China made global headlines for its military technology advances yet again on October 29, 2021, when it became clear that the long-awaited carrier-capable version of its FC-31 medium-weight stealth fighter had flown. The War Zone was among the first outlets to report this development, as well as give preliminary analysis, which you can read here. Suffice it to say, this revelation was a major one for the People's Liberation Army Navy (PLAN).
This jet will eventually equip the PLAN's third aircraft carrier—as well as those that follow—the country's first indigenous design, which will include catapults and is far along in its construction. Yet the feature on this navalized fighter adaptation of Shenyang Aircraft Corporation's FC-31—sometimes referred to as the J-35, J-31, and J-21—that is most intriguing is its canopy and cockpit configuration. Here's why.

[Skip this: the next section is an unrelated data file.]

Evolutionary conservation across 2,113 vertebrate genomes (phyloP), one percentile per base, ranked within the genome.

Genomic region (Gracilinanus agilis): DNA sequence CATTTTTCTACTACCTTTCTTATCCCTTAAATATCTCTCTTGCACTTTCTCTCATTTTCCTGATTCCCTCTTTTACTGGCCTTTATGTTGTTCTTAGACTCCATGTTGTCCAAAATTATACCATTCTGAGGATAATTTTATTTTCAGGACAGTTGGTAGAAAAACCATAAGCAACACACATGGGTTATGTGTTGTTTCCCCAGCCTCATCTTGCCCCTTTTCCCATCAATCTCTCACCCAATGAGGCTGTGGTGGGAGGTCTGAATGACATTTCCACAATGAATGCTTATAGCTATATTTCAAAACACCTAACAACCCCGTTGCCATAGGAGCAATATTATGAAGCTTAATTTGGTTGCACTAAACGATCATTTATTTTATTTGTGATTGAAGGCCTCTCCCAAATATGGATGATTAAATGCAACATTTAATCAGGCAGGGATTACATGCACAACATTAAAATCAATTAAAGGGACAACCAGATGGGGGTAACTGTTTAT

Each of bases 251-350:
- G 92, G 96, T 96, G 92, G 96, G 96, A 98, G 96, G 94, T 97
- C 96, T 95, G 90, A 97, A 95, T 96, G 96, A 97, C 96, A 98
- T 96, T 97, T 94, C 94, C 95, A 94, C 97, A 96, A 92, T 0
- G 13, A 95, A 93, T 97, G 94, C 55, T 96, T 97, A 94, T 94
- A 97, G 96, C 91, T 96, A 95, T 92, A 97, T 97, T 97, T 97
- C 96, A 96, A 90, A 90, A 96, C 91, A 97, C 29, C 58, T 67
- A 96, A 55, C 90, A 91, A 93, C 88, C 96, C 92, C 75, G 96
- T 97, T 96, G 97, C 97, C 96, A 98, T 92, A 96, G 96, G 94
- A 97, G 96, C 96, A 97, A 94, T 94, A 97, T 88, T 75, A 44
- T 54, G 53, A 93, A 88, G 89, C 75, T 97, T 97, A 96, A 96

Prior to the emergence of this latest iteration of the FC-31, the prototype and the refined version that followed it—both land-based aircraft—featured a bubble-like canopy with decent rearward visibility. Now, this new carrier-capable variant features a totally revised canopy and cockpit arrangement that features no rearward visibility. Instead, the upper fuselage blends nearly flush with the rear of the upper canopy. In fact, it is extremely similar to the configuration found on the F-35, and nearly identical to the one on the F-35B.